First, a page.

Immune defects in caveolin-1 deficient mice
Medina, Freddy A.
MetadataShow full item record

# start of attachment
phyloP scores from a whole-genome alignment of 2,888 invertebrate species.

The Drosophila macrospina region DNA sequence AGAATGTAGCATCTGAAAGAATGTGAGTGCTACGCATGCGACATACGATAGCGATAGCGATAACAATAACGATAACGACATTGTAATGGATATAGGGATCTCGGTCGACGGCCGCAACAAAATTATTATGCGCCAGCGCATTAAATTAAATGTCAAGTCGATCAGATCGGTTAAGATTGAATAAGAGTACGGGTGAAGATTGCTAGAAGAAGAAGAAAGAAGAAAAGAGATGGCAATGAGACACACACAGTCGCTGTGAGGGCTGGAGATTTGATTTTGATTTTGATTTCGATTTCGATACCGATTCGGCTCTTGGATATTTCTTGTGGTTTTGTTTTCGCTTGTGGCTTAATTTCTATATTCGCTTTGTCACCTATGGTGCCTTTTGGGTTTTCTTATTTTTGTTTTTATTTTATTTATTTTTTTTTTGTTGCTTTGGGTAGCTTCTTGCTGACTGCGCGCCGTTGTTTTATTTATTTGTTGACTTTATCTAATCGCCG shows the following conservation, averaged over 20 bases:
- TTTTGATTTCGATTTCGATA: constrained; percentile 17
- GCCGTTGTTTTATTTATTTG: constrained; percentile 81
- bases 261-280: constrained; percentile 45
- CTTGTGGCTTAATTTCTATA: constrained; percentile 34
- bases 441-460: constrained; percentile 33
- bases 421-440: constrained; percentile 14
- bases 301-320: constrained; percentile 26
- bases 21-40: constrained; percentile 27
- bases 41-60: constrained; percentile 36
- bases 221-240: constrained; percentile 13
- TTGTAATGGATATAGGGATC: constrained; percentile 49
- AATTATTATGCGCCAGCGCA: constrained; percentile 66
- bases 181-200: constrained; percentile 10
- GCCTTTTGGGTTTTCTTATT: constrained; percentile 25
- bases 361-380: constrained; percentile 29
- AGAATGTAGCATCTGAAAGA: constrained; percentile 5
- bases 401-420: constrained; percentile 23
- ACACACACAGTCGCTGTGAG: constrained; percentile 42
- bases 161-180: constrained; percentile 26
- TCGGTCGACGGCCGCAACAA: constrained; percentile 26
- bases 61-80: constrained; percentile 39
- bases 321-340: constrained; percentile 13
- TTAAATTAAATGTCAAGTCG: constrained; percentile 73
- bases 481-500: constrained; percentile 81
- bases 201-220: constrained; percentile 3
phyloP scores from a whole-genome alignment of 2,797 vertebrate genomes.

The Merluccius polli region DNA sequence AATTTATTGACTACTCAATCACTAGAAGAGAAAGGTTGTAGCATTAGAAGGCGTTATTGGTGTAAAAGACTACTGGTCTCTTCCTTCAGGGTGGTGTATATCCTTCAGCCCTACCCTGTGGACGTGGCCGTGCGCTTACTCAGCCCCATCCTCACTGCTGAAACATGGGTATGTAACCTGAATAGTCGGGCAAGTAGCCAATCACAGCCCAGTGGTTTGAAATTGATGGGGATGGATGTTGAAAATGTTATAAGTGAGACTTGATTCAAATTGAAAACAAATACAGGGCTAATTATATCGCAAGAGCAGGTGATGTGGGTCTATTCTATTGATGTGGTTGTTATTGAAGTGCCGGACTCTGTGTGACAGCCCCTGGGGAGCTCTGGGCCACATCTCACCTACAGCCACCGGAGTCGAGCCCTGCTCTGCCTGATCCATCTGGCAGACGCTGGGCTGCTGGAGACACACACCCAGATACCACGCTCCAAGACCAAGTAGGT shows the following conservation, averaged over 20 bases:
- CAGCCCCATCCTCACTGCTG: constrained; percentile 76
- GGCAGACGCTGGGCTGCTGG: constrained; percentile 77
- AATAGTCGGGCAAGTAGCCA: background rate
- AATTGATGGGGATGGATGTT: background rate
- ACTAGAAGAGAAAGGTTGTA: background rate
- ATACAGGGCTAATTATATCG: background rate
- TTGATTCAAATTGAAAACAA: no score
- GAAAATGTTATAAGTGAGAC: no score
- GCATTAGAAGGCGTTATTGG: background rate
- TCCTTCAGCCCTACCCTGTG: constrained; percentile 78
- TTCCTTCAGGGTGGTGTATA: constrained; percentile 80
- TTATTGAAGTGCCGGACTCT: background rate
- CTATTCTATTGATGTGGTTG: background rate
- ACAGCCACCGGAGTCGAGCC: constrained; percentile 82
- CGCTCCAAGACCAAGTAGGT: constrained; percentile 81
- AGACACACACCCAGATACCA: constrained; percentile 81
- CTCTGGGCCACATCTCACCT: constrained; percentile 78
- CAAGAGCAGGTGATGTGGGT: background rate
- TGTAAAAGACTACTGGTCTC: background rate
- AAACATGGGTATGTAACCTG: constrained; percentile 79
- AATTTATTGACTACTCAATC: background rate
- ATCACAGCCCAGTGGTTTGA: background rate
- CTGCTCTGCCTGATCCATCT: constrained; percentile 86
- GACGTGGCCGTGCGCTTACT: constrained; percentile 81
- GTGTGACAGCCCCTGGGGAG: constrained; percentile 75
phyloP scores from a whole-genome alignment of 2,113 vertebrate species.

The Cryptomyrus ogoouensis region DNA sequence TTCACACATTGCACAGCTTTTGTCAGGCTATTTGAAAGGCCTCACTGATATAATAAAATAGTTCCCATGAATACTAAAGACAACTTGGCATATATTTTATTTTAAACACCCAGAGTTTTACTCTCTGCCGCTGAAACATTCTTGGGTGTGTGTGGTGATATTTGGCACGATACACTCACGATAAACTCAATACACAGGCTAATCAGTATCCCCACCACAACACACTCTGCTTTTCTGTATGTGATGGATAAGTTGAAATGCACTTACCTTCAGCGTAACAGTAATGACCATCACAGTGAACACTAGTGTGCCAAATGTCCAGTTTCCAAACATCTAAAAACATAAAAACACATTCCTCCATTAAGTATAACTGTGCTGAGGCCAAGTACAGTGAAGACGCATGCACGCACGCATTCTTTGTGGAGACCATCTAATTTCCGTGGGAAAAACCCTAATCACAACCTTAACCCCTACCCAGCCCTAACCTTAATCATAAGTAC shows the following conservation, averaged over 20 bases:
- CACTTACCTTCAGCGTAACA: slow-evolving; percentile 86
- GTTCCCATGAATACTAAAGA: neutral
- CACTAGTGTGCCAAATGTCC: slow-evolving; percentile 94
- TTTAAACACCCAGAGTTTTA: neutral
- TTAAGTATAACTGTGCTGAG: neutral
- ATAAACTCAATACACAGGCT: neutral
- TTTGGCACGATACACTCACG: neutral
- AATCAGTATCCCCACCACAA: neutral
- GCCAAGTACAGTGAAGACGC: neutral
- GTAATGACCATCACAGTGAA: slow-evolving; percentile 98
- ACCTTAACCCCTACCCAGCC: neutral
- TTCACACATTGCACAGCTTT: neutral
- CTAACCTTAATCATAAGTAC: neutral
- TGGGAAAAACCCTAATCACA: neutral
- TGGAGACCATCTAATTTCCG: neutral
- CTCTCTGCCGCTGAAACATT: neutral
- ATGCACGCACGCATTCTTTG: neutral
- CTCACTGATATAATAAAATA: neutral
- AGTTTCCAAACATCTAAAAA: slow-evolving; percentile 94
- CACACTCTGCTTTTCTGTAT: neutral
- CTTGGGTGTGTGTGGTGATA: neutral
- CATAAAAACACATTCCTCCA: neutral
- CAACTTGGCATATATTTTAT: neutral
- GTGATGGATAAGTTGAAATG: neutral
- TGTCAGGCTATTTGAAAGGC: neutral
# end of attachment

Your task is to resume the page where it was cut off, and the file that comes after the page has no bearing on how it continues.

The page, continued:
Caveolae are mostly known as plasma membrane invaginations of 50-100 nm. However they can exist in a variety of other forms such as grape-like clusters, transcellular tubules, rosettes or pinched vesicles. Although their function appears to be complex, they have been implicated in numerous cellular processes including signal transduction, vesicular trafficking, cell cycle regulation, apoptosis, maintenece of cytoskeletal architecture.;Caveolin-1 functions as a signaling platform for many molecules involved in signal transduction. However, the expression and function of caveolin-1 in the immune system has been controversial. We have found that caveolin-1 mRNA and protein is indeed expressed in murine B-lymphocytes in a regulated manner. Caveolin-1 deficient mice displayed reduced levels of antibody in their serum. In order to examine the role of caveolin-1 in the development of immunoglobulin-mediated immune responses, we immunized wild-type and caveolin-1 deficient mice with thymus-dependent and thymus independent antigens. Results showed that caveolin-1 deficient mice have a normal response to thymus-dependent antigens, but have a reduced response to both type I and type II thymus independent antigens. However, lymphocyte populations in the spleen and peritoneum were not altered and no changes were observed in the splenic architecture. Caveolin-1 deficient B-lymphocytes did not display altered proliferation in response to different stimuli. However, we found that caveolin-1 deficient B cells have reduced IgG3 secretion in vitro in response to LPS. Together these results show convincing evidence of expression of caveolin-1 in B cells and demonstrate a role for caveolin-1 in the development of thymus-independent immune responses.;A number of studies have shown an association of pathogens with caveolae. To this date, there are no studies showing a role for caveolin-1 in modulating immune responses against pathogens. Interestingly, expression of caveolin-1 has been shown to occur in a regulated manner in immune cells in response to LPS. In these studies, we sought to determine the role of caveolin-1 in Salmonella pathogenesis. Cav-1-/- mice displayed a significant decrease in survival when challenged with Salmonella typhimurium . (Abstract shortened by UMI.).